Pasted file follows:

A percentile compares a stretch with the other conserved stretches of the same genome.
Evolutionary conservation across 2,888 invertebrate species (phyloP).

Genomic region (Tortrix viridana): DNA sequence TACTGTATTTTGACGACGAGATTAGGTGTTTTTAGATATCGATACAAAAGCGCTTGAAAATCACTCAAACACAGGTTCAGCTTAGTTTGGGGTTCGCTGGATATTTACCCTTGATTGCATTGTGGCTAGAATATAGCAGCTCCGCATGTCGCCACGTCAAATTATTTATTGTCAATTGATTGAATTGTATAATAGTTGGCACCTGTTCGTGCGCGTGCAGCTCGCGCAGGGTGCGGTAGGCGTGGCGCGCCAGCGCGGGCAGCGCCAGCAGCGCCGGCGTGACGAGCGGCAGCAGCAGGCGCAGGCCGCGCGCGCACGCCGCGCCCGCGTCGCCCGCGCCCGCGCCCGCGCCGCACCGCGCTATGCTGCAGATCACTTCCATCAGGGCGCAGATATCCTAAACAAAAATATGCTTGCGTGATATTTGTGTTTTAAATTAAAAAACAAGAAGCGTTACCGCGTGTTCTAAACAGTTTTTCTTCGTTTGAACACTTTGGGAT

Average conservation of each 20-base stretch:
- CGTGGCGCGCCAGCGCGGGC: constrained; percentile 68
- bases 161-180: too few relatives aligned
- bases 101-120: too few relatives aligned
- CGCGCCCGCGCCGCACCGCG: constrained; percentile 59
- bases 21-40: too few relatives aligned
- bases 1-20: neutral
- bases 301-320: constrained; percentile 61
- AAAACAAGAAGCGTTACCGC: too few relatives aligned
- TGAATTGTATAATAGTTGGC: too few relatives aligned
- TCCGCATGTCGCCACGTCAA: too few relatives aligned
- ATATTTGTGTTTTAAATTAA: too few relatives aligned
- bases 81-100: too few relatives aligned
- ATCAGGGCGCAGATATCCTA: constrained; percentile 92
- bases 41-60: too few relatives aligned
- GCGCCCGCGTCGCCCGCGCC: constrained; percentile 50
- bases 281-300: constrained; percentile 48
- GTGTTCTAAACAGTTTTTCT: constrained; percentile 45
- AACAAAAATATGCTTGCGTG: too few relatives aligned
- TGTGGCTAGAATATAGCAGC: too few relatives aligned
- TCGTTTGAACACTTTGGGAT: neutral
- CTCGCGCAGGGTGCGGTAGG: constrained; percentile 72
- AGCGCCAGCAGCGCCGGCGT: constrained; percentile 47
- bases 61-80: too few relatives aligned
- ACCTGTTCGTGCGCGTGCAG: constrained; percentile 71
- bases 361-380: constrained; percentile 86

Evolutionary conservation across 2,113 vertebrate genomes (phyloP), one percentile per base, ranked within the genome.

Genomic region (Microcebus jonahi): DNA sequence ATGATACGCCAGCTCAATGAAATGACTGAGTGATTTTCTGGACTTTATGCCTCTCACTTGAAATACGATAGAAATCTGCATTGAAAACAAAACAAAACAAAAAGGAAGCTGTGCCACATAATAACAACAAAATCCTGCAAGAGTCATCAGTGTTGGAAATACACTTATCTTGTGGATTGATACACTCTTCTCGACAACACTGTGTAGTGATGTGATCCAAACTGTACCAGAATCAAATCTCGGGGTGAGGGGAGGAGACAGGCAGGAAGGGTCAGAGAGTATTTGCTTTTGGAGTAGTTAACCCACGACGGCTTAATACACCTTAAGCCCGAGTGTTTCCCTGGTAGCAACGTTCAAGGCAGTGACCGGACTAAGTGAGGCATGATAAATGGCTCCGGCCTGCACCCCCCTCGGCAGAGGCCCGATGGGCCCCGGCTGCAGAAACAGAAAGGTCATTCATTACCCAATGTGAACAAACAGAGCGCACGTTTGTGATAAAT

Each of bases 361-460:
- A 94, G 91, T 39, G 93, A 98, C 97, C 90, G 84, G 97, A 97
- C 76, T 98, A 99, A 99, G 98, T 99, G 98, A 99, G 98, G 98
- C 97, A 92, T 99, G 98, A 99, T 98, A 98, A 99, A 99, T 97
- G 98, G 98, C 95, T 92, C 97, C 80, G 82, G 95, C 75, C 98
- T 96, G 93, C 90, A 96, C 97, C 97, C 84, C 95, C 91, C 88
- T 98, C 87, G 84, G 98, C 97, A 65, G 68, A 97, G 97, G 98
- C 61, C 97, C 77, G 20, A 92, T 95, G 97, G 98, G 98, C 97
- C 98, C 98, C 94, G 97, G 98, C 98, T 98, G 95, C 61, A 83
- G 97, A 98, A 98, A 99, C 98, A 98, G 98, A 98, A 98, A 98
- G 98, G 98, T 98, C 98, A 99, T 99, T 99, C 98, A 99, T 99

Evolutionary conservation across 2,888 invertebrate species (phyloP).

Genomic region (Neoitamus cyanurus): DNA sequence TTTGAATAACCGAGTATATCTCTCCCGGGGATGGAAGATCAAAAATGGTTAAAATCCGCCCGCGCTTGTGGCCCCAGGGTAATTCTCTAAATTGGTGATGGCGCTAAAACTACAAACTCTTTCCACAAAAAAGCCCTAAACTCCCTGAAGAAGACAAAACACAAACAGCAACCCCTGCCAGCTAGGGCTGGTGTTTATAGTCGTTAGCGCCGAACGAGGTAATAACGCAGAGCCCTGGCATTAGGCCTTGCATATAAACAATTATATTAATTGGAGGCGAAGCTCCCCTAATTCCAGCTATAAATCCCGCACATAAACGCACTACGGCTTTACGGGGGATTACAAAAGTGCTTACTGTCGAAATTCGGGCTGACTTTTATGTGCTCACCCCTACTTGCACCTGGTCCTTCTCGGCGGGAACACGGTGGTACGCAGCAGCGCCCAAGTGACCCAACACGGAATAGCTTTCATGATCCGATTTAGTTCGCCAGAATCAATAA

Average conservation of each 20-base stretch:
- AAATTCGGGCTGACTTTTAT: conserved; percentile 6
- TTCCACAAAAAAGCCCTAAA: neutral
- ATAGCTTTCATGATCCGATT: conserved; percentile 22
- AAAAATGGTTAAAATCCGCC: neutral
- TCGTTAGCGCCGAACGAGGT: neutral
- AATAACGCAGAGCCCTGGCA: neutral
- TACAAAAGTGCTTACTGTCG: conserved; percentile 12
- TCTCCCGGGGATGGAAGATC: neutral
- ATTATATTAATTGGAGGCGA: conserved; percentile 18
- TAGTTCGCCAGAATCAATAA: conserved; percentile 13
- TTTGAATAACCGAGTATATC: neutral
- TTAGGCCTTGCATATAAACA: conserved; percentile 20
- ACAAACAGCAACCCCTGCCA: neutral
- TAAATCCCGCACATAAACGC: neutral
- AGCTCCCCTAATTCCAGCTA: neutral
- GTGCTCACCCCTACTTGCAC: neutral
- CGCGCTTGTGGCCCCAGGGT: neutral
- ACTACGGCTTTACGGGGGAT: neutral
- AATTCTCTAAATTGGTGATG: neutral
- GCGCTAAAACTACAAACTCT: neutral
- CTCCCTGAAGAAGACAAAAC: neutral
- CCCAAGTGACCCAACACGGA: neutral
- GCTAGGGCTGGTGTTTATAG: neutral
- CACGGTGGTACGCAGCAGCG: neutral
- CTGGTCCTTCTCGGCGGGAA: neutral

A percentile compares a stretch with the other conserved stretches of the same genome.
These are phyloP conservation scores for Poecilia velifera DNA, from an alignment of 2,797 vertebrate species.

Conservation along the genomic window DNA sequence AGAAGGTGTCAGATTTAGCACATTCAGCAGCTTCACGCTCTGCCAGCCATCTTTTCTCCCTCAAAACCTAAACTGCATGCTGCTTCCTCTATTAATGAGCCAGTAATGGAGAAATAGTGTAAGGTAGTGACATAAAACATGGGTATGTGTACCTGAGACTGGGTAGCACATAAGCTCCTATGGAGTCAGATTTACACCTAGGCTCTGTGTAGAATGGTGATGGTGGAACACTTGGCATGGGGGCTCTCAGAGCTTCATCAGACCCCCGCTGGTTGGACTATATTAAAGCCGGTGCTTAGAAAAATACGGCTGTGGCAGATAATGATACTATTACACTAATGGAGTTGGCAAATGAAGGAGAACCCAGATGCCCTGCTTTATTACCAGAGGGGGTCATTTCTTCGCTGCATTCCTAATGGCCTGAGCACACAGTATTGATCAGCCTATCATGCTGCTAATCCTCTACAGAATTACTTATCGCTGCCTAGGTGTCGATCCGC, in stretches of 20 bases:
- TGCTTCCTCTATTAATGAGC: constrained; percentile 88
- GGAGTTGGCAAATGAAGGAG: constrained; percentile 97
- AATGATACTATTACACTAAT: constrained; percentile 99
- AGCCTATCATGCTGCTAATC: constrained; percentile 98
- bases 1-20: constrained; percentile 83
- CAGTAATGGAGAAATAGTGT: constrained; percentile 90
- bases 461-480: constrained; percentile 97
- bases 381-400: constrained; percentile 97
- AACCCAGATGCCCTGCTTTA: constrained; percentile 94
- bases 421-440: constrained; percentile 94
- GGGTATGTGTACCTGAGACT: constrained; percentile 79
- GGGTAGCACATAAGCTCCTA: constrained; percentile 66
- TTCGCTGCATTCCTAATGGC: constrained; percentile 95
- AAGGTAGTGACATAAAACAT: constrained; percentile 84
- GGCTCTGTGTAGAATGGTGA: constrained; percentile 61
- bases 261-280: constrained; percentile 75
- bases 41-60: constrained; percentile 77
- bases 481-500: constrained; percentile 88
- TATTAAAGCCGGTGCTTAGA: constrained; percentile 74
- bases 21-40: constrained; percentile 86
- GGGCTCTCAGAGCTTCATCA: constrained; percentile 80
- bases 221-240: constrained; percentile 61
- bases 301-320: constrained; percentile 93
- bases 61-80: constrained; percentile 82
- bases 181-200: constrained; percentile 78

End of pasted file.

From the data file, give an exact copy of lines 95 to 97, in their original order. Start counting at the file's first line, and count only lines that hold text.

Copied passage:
- bases 221-240: constrained; percentile 61
- bases 301-320: constrained; percentile 93
- bases 61-80: constrained; percentile 82